Respiration

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Measurements of respiratory function via the ventilator or blood tests is carried out regularly to assist you with breathing depending on your needs

The ventilator: replaces or assists you with the effort of breathing when you suffer respiratory insufficiency. Oxygen is supplied on the basis of your current oxygen requirements. The oxygen content in your blood is measured via a gauge on your skin. This can sit on your finger, ear, toes or forehead. 

Intubation: A tube (endotracheal cannula) is fitted via the mouth or nose down into the trachea. The tube creates an unobstructed respiratory tract and ensures that you receive air and oxygen. It can be connected to a ventilator. In order to help you accept the tube, painkillers are administered, as well as calming (sedative) medicine if required. You will not be able to speak while you have a tube in your throat. Many people can find it frustrating and distressing to be unable to make oneself understood.

Tracheotomy: A short plastic tube (tracheal cannula) is inserted into the trachea in the front of the neck by means of an operative intervention. This replaces the tube via the mouth (the endotracheal tube) where there is a need for a controlled, unobstructed respiratory tract and respiratory support for a longer period. Advantages of the tracheostomy tube are that there is less irritation of the mouth and throat, it facilitates oral care, breathing and exercise when the ventilator is to be removed. A small scar will be left on the neck once the cannula has been removed.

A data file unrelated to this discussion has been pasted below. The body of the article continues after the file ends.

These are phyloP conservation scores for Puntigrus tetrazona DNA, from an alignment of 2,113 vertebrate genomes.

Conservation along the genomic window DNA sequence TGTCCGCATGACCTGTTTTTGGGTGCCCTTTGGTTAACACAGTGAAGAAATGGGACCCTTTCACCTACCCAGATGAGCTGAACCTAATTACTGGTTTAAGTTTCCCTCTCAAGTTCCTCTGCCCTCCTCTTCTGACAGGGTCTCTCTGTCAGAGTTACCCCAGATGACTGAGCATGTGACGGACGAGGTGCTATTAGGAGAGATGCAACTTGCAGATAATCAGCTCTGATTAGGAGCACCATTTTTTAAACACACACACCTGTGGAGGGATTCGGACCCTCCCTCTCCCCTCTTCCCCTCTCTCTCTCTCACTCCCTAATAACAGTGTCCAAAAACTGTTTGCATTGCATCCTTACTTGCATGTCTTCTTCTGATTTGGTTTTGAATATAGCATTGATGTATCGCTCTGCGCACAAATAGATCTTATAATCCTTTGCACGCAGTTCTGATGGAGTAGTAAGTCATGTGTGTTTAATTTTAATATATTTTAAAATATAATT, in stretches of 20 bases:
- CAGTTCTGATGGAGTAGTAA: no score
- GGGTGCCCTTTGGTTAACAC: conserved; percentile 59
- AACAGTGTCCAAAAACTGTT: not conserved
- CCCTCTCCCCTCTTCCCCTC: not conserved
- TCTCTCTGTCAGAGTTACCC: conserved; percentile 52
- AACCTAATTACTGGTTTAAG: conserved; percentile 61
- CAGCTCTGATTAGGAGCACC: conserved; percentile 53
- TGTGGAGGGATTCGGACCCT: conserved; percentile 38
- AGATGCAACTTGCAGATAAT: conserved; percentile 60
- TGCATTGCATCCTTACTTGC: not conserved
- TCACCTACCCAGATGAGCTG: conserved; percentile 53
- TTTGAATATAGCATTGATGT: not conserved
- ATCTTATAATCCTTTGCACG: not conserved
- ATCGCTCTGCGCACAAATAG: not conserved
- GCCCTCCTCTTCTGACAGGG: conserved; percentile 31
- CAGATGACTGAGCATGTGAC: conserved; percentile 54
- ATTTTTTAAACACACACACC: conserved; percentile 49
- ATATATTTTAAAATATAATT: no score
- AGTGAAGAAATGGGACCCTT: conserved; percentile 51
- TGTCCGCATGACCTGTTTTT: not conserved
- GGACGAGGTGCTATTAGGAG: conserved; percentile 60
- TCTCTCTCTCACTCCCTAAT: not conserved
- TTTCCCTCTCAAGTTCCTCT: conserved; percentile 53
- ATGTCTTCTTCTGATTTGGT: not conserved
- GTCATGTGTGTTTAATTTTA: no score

Speaking valve: There is the option of discussing fitting a speaking valve to the tracheal cannula. This requires, however, that you are able to breathe unassisted and do not require ventilator treatment in the period in question. When using a speaking valve your voice may sound different than it normally does. You may find it uncomfortable to not recognize your own voice.

Suction of the respiratory tract: Ventilator treatment via a tube in your throat, bed rest, sedation and immobilization impair one’s ability to transport and cough up secretions that are formed in the respiratory tract. The staff can help by sucking out secretions using a suction catheter inserted via the tube down into the trachea. Secretions that accumulate in the mouth and throat are likewise sucked up.

A bronchoscopy is an investigation whereby, using an instrument (endoscope), one inspects the respiratory tract mucosa, the trachea and the respiratory tract in the lungs. In connection with this investigation secretions are sucked out of the respiratory tract and cultures are taken in order to see what bacteria are growing in the respiratory tract.

Thoracic drainage is a tube that is inserted through the chest wall into the pleural cavity. Blood, fluid and air are drained out through the tube, which is connected to a suction source.